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module Y2016.M07.D25.Exercise where
It turns out that counting trigons ('triangles') in a figure is not a trivial
task! We haven't even gotten to the point where we can do that, because a graph
of complete information of the figure contains cycles, so simply pathing in this
graph is non-trivial!
Pathing through an acyclic graph is (theoretically) trivial, but that's for the
case for the acyclic graph containing complete information. We haven't (yet)
encountered that acyclic graph, so let's, today, focus on solving the pathing-
problem for the cyclic graph.
How do we path through a cyclic graph?
One way to do this, if you know a priori that you need only touch nodes at most
one time only, it to memoize the path taken. And one way to do that is to
collect nodes visited into a Set.
For each new node attempted, you check the visited-set, and if that potential
node is in the visited-set, you know you aren't going to go that way (again).
This may become cumbersome 'in the large,' ... how many nodes? 1000s? or orders
of magnitude larger? But usually I deal with 'small' graphs then: 2000 nodes
or so (common English words, for example, or top5s stock symbols). The graphs
we are dealing with here are even smaller than that: 10s of nodes.
It'd be an interesting study to see how this pans out in the large.
Maybe somebody with some (real) big data (as opposed to fake big data) (or 'big
data' that idiots call big data. "We have three gigabytes of data, so that's big!"
Uh, no, it's not. Big data is not what a laptop can manage, mkay?)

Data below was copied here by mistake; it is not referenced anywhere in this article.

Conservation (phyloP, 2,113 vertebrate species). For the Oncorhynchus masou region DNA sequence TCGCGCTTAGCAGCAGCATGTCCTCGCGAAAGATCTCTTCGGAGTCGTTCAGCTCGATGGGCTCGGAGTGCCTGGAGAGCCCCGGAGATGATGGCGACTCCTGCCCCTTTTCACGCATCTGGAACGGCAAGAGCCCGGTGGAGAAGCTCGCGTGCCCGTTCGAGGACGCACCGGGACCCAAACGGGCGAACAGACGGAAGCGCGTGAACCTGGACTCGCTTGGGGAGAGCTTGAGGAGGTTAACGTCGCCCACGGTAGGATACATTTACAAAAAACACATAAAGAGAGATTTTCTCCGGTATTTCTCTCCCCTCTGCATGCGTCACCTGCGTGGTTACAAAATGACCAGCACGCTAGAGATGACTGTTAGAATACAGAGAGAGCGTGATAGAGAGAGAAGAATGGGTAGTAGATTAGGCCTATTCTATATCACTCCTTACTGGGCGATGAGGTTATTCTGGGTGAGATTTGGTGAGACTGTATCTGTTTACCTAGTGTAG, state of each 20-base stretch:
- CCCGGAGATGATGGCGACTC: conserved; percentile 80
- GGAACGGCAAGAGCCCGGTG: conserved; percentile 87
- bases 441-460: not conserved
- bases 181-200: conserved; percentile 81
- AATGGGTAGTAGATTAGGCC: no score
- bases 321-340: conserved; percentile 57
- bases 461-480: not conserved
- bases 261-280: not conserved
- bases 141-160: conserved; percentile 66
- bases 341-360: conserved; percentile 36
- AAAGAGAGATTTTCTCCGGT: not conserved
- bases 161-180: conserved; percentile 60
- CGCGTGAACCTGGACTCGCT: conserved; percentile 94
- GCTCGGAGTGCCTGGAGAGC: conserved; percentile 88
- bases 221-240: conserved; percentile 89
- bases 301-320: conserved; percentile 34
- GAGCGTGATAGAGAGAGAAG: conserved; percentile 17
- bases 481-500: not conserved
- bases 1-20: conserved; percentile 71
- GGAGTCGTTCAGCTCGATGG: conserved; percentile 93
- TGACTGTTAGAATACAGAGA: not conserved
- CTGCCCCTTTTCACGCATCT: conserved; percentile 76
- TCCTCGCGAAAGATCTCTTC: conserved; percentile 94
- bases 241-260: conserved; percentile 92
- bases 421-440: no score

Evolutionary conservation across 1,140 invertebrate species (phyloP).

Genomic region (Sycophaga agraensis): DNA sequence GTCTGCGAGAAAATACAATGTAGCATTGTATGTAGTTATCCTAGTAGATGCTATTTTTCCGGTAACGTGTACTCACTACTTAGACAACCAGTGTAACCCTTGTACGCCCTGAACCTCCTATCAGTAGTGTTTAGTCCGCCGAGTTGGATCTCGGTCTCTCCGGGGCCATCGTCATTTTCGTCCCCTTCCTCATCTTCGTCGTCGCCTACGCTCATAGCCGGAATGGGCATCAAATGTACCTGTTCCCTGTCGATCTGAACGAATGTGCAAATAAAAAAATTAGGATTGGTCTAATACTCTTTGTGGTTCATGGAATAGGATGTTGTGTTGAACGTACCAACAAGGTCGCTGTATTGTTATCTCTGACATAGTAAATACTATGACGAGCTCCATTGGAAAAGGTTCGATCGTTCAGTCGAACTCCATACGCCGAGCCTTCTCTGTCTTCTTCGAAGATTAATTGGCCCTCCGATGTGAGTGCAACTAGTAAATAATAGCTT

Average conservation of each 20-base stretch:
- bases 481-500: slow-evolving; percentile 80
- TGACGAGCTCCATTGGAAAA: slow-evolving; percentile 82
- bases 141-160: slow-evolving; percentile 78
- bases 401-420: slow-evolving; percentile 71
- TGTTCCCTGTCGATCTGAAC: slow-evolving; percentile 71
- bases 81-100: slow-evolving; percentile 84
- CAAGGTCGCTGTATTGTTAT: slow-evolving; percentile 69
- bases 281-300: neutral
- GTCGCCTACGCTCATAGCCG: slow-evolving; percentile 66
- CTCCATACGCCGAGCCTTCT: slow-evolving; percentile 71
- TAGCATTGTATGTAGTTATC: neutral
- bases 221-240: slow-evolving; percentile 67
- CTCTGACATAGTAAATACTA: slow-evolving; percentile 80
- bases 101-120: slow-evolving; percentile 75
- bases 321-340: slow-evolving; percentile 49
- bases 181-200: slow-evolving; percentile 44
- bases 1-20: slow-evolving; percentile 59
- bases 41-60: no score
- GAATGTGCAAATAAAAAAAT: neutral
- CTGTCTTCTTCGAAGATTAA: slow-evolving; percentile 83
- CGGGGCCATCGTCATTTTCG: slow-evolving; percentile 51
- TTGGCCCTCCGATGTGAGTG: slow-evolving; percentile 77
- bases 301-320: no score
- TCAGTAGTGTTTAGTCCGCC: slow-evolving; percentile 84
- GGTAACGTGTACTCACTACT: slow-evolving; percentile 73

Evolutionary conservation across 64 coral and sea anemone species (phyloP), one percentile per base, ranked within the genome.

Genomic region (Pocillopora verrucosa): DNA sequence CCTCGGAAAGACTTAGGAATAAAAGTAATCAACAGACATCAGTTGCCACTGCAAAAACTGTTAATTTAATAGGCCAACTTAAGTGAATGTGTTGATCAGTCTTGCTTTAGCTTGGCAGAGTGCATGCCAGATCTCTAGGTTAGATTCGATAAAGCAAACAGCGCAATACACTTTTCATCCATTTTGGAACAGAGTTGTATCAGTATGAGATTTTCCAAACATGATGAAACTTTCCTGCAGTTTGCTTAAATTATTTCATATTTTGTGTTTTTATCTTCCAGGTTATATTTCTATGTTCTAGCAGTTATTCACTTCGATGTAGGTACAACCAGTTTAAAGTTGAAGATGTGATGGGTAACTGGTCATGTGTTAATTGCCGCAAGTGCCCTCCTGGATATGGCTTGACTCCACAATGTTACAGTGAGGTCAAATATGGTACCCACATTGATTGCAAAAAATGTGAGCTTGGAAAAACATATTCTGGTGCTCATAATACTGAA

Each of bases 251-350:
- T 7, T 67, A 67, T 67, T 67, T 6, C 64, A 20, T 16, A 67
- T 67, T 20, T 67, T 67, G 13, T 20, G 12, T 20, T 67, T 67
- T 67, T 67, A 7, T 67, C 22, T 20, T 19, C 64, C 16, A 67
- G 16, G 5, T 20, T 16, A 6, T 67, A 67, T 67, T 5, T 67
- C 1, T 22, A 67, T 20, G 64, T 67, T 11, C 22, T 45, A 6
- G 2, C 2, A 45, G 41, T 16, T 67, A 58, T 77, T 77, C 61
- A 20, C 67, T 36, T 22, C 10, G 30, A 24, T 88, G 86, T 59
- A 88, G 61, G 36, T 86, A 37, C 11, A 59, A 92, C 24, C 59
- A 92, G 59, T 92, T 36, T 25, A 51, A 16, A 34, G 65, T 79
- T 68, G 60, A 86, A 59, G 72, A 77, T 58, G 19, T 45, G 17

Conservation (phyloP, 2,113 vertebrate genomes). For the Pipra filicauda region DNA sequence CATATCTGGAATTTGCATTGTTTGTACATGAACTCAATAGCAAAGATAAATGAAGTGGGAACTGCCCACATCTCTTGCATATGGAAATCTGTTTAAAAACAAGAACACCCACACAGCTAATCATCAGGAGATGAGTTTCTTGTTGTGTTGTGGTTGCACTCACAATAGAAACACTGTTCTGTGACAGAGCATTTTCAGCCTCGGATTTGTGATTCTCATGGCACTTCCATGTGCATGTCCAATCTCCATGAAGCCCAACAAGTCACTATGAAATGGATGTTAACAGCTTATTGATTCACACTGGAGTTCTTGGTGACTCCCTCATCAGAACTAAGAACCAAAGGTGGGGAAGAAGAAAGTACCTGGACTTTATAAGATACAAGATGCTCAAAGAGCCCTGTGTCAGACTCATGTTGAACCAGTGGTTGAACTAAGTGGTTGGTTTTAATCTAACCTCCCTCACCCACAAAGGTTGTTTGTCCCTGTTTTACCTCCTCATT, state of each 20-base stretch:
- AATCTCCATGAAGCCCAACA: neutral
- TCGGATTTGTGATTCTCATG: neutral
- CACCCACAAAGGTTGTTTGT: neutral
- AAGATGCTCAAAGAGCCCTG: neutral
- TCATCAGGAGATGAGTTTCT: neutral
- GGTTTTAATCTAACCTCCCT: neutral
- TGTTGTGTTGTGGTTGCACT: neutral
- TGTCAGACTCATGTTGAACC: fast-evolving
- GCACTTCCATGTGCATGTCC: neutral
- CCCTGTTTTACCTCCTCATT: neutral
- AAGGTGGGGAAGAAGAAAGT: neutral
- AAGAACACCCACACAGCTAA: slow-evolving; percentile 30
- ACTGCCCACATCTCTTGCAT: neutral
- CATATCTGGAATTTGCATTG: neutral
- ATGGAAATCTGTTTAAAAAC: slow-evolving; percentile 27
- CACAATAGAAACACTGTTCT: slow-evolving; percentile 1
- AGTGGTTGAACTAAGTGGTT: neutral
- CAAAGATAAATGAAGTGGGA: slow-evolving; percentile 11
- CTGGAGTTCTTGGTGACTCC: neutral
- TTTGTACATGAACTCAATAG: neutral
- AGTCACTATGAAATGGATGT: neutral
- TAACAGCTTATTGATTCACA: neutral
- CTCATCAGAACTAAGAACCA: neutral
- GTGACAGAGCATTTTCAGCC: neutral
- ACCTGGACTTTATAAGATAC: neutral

At any rate.
Today's Haskell exercise. Pathing in a cyclic graph, use a set to collect
already visited nodes.
import Y2016.M07.D22.Solution (graphit, pathing)
import Y2016.M07.D20.Solution (FigureC, lineSegments)
import Y2016.M07.D19.Exercise (figure2)
acyclicPathing, cyclicPathing :: FigureC -> Char -> Char -> String
acyclicPathing = pathing
cyclicPathing fig start end = undefined
-- hint: cyclicPathing may use a helper function that uses a Set Char (nodes
-- already visited) to disallow cycles in sought paths.
-- Same questions from last week for today's exercise. CAN WE ANSWER THEM?!?
-- Now with the new, correct, definitions, answer these pathing problems:
-- 1. what is the path from 'a' to 'c'?
-- 2. what is the path from 'b' to 't'?
-- 3. what is the path from 'b' to 'h'?
-- 4. what is the path from 'd' to 'f'?
-- 5. what is the path from 'm' to 'a'?
-- As before:
-- let fig@(gr,fnPt,fnVertM) = graphit figure2 lineSegments
-- gets you the figure and
-- Data.Graph.dfs gr [0] is the Forest of Vertex-values from 0 vertex (which is,
-- as you recall, point 'a' in the figure)
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